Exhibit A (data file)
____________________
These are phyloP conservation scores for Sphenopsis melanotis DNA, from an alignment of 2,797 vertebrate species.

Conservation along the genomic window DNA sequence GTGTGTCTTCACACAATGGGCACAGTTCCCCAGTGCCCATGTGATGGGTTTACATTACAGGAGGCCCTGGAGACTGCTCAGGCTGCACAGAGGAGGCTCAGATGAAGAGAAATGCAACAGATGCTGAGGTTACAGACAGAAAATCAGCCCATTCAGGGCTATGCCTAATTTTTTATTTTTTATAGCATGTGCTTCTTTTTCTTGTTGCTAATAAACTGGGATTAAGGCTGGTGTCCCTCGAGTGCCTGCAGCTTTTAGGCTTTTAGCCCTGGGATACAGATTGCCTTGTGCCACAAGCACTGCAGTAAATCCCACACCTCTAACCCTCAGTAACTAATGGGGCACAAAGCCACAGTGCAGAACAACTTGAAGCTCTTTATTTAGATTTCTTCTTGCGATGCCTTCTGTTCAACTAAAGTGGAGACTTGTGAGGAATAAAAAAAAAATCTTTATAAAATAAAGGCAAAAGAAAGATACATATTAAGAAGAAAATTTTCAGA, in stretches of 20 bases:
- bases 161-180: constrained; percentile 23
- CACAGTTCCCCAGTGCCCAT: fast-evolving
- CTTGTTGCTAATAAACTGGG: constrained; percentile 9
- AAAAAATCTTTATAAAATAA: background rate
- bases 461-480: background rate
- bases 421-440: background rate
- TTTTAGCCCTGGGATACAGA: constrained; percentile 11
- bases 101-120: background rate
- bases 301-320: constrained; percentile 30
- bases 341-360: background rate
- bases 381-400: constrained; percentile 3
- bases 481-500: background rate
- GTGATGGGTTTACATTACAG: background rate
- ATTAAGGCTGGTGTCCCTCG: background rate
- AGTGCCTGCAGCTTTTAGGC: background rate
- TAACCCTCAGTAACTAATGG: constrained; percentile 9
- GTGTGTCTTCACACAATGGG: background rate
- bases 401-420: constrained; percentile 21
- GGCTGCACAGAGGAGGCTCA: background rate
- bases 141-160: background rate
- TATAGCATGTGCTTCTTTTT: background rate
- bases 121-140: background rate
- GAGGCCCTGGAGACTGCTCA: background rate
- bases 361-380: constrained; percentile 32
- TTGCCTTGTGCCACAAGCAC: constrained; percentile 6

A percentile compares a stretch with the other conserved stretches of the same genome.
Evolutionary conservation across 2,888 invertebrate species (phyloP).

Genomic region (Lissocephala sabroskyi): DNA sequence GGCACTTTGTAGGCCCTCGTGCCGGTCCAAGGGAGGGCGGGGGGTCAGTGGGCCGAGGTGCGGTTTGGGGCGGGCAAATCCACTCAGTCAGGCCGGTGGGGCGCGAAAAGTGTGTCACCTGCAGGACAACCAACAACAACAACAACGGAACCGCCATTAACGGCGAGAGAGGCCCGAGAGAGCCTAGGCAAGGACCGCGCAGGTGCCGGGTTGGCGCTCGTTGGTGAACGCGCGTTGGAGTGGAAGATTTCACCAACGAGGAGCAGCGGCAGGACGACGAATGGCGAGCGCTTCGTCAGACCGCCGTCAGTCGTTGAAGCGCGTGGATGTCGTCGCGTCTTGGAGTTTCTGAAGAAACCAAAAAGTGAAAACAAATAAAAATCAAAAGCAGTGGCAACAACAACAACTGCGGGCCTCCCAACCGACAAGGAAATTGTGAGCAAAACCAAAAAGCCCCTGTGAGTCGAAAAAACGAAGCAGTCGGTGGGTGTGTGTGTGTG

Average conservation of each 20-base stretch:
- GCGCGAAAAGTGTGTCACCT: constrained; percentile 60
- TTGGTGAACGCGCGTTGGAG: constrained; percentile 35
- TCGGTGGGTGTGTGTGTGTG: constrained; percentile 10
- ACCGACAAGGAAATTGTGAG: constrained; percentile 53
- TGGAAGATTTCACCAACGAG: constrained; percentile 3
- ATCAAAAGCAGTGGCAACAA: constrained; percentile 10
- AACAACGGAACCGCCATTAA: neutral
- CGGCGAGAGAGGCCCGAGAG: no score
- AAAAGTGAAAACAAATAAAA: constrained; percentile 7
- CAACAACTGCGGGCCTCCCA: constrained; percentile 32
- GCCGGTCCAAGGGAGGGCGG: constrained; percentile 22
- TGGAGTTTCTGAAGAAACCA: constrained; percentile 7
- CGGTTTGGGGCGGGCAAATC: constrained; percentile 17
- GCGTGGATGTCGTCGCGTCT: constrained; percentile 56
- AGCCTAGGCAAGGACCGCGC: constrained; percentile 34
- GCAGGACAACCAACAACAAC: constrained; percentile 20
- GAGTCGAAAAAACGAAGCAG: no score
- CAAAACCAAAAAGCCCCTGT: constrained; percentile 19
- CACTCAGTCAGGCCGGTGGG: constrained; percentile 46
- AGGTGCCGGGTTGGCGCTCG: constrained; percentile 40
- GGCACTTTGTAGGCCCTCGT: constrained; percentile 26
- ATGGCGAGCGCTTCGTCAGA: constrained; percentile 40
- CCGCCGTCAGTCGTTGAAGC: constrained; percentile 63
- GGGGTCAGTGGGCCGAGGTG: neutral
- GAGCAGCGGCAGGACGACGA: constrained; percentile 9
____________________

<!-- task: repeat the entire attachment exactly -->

These are phyloP conservation scores for Sphenopsis melanotis DNA, from an alignment of 2,797 vertebrate species.

Conservation along the genomic window DNA sequence GTGTGTCTTCACACAATGGGCACAGTTCCCCAGTGCCCATGTGATGGGTTTACATTACAGGAGGCCCTGGAGACTGCTCAGGCTGCACAGAGGAGGCTCAGATGAAGAGAAATGCAACAGATGCTGAGGTTACAGACAGAAAATCAGCCCATTCAGGGCTATGCCTAATTTTTTATTTTTTATAGCATGTGCTTCTTTTTCTTGTTGCTAATAAACTGGGATTAAGGCTGGTGTCCCTCGAGTGCCTGCAGCTTTTAGGCTTTTAGCCCTGGGATACAGATTGCCTTGTGCCACAAGCACTGCAGTAAATCCCACACCTCTAACCCTCAGTAACTAATGGGGCACAAAGCCACAGTGCAGAACAACTTGAAGCTCTTTATTTAGATTTCTTCTTGCGATGCCTTCTGTTCAACTAAAGTGGAGACTTGTGAGGAATAAAAAAAAAATCTTTATAAAATAAAGGCAAAAGAAAGATACATATTAAGAAGAAAATTTTCAGA, in stretches of 20 bases:
- bases 161-180: constrained; percentile 23
- CACAGTTCCCCAGTGCCCAT: fast-evolving
- CTTGTTGCTAATAAACTGGG: constrained; percentile 9
- AAAAAATCTTTATAAAATAA: background rate
- bases 461-480: background rate
- bases 421-440: background rate
- TTTTAGCCCTGGGATACAGA: constrained; percentile 11
- bases 101-120: background rate
- bases 301-320: constrained; percentile 30
- bases 341-360: background rate
- bases 381-400: constrained; percentile 3
- bases 481-500: background rate
- GTGATGGGTTTACATTACAG: background rate
- ATTAAGGCTGGTGTCCCTCG: background rate
- AGTGCCTGCAGCTTTTAGGC: background rate
- TAACCCTCAGTAACTAATGG: constrained; percentile 9
- GTGTGTCTTCACACAATGGG: background rate
- bases 401-420: constrained; percentile 21
- GGCTGCACAGAGGAGGCTCA: background rate
- bases 141-160: background rate
- TATAGCATGTGCTTCTTTTT: background rate
- bases 121-140: background rate
- GAGGCCCTGGAGACTGCTCA: background rate
- bases 361-380: constrained; percentile 32
- TTGCCTTGTGCCACAAGCAC: constrained; percentile 6

A percentile compares a stretch with the other conserved stretches of the same genome.
Evolutionary conservation across 2,888 invertebrate species (phyloP).

Genomic region (Lissocephala sabroskyi): DNA sequence GGCACTTTGTAGGCCCTCGTGCCGGTCCAAGGGAGGGCGGGGGGTCAGTGGGCCGAGGTGCGGTTTGGGGCGGGCAAATCCACTCAGTCAGGCCGGTGGGGCGCGAAAAGTGTGTCACCTGCAGGACAACCAACAACAACAACAACGGAACCGCCATTAACGGCGAGAGAGGCCCGAGAGAGCCTAGGCAAGGACCGCGCAGGTGCCGGGTTGGCGCTCGTTGGTGAACGCGCGTTGGAGTGGAAGATTTCACCAACGAGGAGCAGCGGCAGGACGACGAATGGCGAGCGCTTCGTCAGACCGCCGTCAGTCGTTGAAGCGCGTGGATGTCGTCGCGTCTTGGAGTTTCTGAAGAAACCAAAAAGTGAAAACAAATAAAAATCAAAAGCAGTGGCAACAACAACAACTGCGGGCCTCCCAACCGACAAGGAAATTGTGAGCAAAACCAAAAAGCCCCTGTGAGTCGAAAAAACGAAGCAGTCGGTGGGTGTGTGTGTGTG

Average conservation of each 20-base stretch:
- GCGCGAAAAGTGTGTCACCT: constrained; percentile 60
- TTGGTGAACGCGCGTTGGAG: constrained; percentile 35
- TCGGTGGGTGTGTGTGTGTG: constrained; percentile 10
- ACCGACAAGGAAATTGTGAG: constrained; percentile 53
- TGGAAGATTTCACCAACGAG: constrained; percentile 3
- ATCAAAAGCAGTGGCAACAA: constrained; percentile 10
- AACAACGGAACCGCCATTAA: neutral
- CGGCGAGAGAGGCCCGAGAG: no score
- AAAAGTGAAAACAAATAAAA: constrained; percentile 7
- CAACAACTGCGGGCCTCCCA: constrained; percentile 32
- GCCGGTCCAAGGGAGGGCGG: constrained; percentile 22
- TGGAGTTTCTGAAGAAACCA: constrained; percentile 7
- CGGTTTGGGGCGGGCAAATC: constrained; percentile 17
- GCGTGGATGTCGTCGCGTCT: constrained; percentile 56
- AGCCTAGGCAAGGACCGCGC: constrained; percentile 34
- GCAGGACAACCAACAACAAC: constrained; percentile 20
- GAGTCGAAAAAACGAAGCAG: no score
- CAAAACCAAAAAGCCCCTGT: constrained; percentile 19
- CACTCAGTCAGGCCGGTGGG: constrained; percentile 46
- AGGTGCCGGGTTGGCGCTCG: constrained; percentile 40
- GGCACTTTGTAGGCCCTCGT: constrained; percentile 26
- ATGGCGAGCGCTTCGTCAGA: constrained; percentile 40
- CCGCCGTCAGTCGTTGAAGC: constrained; percentile 63
- GGGGTCAGTGGGCCGAGGTG: neutral
- GAGCAGCGGCAGGACGACGA: constrained; percentile 9